Reviews

Riders Republic review – A one-trick pony

There are only a few games that I can think of that fully immerse me in the experience. Usually, these are horror games and VR games. While everything else either makes me happy to play or feels rewarding, there are only a few games outside of those genres that make me so immersed that it’s life-like. Riders Republic currently sits on top of that list, and by god does it dominate its competition.

There are some downsides to this game that I’ll bring up rather early, and that is the severe lack of a decent story. The premise of Riders Republic is all about being the best and greatest; one who dominates the competition in dirt, snow, and air battles. Sure, that’s plenty of reason to go out there and compete against the best (bots/ghosts) that the game has to offer, but that’s really all there is. There isn’t a nemesis system where you’re competing against someone who is just as good as you, and someone who would drive you to be better than you are. The entire point of the game is to have a solid career, and it suffers the same drawback that Skate 3, arguably one of the most popular sports games on the market, also had. The only real saving grace, just like Skate 3, was the gameplay.

And that’s where Riders Republic bounces back: the gameplay is like no other — be it the immersion of first-person mode, the satisfaction of landing mind-bogglingly difficult tricks, or exploring the vast open-world where no two sights are the same.

Let’s start on my favorite part; the first-person mode. In this mode everything is tense and it requires you to focus like your life depends on it. Kick in motion blur while you’re riding at 50-60 miles per hour while drifting around sharp turns, and you’ll quickly find your heart in your throat. It’s a surreal feeling, but one that Ubisoft has accomplished so goddamn amazingly. This mode applies just as perfectly to dirt and snow sports as it does to the air — navigating through tall trees at top speed is a thrilling adventure in its own right.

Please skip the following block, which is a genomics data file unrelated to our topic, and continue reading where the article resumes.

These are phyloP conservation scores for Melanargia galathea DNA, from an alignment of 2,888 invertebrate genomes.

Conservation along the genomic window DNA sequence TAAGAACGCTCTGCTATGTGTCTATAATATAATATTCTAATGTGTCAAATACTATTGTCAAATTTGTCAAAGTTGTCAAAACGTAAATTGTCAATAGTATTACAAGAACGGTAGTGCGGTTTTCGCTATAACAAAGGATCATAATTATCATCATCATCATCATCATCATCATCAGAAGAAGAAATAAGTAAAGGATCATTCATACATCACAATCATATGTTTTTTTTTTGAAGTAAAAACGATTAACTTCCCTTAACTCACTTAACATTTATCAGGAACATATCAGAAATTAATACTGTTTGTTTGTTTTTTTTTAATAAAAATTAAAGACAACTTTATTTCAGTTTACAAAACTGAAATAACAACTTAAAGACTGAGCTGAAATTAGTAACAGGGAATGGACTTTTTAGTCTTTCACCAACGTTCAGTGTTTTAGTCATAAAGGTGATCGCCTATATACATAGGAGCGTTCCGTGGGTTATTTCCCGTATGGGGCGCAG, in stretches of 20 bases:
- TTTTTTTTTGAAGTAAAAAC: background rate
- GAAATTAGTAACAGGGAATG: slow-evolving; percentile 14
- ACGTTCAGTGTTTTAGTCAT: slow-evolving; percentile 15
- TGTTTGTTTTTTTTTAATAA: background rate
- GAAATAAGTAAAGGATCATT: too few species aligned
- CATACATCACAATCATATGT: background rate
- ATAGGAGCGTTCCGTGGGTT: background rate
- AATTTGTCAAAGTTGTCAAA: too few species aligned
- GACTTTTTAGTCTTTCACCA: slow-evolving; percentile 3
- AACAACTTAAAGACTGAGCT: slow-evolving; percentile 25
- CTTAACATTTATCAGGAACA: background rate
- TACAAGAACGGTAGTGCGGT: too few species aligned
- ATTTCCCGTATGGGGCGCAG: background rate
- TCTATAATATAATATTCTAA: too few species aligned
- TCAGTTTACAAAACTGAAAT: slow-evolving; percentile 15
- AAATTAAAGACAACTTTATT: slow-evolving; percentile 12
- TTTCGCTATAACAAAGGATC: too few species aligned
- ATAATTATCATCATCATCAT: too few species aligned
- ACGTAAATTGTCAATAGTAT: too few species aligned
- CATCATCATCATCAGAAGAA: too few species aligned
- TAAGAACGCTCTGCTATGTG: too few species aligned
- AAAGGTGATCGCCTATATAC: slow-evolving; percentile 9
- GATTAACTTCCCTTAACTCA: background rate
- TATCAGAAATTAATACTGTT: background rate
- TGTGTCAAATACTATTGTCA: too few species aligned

Speaking of riding, Ubisoft has these mechanics down pat. It’s so fluid and realistic, yet weirdly a cathartic experience, as you tackle huge mountain ranges on a bike or fly between obstacles at god knows what speed — that is until you crash and you feel the full brunt of your actions. The only gripe I had was that flying felt rather arcadey at times, yet that was only when you went from 0-160 miles per hour in only a second or two using boost.

One of the things this game does well is how uniform the experience is across all sports. The skills you have riding downhill on a bike with minimal obstacles translates well into navigating at high speed on skis through a forest dotted with trees — if you can move at high speeds and read the terrain on a moments notice (a skill that comes rather naturally after the first 30 minutes) then you will have no issue tackling the game on Elite difficulty.

I will say the one thing this game does rather poorly is the difficulty levels. Elite feels natural, while everything below that feels just far too easy — and this is coming from a guy who doesn’t play many high-speed sports games. I found myself fighting for the top 3, if not taking the pole position, on all my races in Elite difficulty. It doesn’t really appear that difficulty scales as you progress through the game either, because no matter what bike you have the enemies appear to have the same thing — so really, you’re racing on such an even playing field that there’s not a whole heap of challenge there. Now, unless you’re a completionist, then the challenge would lie in getting all three stars in a race. This is a gameplay mechanic that will definitely be skipped by most people since you can unlock just about every race the game has to offer by getting one, maybe two, extra stars available